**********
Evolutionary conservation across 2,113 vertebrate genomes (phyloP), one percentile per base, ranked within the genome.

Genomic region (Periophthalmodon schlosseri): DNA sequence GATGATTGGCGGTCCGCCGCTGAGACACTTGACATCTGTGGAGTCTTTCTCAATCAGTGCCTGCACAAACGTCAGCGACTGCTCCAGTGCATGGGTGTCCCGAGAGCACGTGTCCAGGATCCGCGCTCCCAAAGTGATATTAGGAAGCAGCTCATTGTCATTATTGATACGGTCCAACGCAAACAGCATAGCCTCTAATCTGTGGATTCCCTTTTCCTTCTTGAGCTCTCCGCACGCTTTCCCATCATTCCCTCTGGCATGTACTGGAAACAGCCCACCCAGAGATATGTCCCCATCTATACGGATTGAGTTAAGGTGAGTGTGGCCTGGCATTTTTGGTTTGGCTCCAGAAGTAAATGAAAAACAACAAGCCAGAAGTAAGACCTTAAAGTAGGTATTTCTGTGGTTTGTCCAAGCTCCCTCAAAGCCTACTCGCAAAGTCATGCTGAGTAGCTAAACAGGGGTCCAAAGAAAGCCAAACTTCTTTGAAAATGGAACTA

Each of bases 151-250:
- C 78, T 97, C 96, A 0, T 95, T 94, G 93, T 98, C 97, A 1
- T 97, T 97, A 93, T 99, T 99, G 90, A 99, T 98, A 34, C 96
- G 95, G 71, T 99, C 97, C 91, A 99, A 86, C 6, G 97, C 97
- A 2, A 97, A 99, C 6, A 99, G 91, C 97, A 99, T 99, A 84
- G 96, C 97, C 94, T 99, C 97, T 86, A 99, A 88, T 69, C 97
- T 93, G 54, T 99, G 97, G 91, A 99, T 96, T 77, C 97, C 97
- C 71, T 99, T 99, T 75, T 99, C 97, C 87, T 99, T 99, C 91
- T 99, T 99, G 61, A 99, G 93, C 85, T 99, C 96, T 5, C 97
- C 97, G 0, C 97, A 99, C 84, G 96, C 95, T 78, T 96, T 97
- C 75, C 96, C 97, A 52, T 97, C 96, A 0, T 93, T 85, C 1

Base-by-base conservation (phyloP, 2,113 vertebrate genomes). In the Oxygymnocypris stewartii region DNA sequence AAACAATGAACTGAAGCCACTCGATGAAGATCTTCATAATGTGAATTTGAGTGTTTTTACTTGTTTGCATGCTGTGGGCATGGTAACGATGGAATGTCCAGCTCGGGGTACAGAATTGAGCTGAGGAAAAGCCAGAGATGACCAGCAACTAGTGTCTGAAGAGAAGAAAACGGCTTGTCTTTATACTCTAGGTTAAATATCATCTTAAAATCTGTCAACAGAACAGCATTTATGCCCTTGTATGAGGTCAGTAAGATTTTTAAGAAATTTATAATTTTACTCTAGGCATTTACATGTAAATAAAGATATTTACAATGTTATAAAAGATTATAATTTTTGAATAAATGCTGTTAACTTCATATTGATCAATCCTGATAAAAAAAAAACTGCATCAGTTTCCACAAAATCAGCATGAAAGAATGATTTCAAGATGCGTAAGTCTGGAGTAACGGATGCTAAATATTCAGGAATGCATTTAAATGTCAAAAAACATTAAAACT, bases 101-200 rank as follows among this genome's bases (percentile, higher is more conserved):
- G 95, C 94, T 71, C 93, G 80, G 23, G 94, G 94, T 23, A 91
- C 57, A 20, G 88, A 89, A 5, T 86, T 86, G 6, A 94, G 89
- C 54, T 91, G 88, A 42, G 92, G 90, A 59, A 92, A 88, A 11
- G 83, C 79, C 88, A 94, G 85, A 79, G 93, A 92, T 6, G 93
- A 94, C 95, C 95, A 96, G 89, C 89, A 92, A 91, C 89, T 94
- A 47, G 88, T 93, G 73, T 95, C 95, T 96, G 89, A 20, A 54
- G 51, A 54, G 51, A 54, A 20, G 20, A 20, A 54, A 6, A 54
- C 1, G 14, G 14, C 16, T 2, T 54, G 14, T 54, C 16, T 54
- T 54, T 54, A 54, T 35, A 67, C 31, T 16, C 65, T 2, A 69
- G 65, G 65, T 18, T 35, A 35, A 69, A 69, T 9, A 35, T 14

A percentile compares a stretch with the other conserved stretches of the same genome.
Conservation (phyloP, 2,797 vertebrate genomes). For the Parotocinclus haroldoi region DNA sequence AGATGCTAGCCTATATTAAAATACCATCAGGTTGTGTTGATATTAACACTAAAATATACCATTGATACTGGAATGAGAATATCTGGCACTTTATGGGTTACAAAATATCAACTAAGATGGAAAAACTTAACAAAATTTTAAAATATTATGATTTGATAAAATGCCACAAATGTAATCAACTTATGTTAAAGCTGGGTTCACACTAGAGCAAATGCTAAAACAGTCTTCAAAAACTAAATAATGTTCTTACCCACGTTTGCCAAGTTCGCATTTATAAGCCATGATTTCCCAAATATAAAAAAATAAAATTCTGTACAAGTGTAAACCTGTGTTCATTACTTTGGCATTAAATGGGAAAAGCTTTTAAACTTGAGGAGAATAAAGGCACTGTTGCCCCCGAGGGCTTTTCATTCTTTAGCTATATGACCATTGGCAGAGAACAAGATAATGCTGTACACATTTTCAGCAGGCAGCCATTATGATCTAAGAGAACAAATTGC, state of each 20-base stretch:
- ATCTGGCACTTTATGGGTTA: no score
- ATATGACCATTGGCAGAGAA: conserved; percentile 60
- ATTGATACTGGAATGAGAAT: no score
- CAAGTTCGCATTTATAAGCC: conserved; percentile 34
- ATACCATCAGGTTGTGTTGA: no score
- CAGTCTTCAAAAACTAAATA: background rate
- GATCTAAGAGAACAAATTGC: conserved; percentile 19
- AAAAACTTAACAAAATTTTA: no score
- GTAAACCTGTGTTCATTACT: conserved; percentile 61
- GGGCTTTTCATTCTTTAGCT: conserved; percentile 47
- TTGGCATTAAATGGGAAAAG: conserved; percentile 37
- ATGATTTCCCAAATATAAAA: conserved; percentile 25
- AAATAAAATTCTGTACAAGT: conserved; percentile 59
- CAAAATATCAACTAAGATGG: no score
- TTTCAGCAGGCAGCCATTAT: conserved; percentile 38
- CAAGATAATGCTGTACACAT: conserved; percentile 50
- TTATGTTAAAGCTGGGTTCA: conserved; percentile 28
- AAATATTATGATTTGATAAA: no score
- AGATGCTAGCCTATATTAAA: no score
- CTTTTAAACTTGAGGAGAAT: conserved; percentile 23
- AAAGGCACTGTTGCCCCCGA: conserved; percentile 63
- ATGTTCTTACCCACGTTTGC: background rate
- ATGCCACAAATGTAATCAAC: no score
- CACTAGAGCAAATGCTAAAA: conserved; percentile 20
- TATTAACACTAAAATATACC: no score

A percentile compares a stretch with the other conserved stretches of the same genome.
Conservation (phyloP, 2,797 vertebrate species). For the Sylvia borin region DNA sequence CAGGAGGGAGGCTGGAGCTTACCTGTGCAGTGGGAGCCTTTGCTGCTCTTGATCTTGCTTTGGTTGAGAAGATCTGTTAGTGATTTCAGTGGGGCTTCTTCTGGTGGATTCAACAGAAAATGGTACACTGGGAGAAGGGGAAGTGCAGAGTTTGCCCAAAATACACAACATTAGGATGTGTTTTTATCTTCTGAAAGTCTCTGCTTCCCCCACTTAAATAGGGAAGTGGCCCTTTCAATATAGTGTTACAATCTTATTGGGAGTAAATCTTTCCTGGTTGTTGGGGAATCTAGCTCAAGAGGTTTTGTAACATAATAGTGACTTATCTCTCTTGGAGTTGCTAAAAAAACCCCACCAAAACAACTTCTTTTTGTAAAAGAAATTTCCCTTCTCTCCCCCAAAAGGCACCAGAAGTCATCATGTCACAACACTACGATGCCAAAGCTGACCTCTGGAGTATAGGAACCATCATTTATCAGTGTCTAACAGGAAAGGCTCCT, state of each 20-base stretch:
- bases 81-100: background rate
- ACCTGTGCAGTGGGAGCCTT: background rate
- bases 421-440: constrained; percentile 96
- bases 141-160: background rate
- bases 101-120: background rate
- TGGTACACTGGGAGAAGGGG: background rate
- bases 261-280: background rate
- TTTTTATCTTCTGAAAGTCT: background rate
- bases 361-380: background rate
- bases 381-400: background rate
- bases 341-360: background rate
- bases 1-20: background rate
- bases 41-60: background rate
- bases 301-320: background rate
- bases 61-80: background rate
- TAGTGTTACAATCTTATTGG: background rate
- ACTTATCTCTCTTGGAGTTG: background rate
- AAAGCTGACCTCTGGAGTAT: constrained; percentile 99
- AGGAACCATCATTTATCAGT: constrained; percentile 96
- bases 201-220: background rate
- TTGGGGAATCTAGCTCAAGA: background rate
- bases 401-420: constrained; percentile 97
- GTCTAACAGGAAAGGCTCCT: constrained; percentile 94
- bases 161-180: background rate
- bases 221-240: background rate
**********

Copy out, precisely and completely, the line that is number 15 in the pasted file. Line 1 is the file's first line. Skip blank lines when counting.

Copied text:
- G 95, C 94, T 71, C 93, G 80, G 23, G 94, G 94, T 23, A 91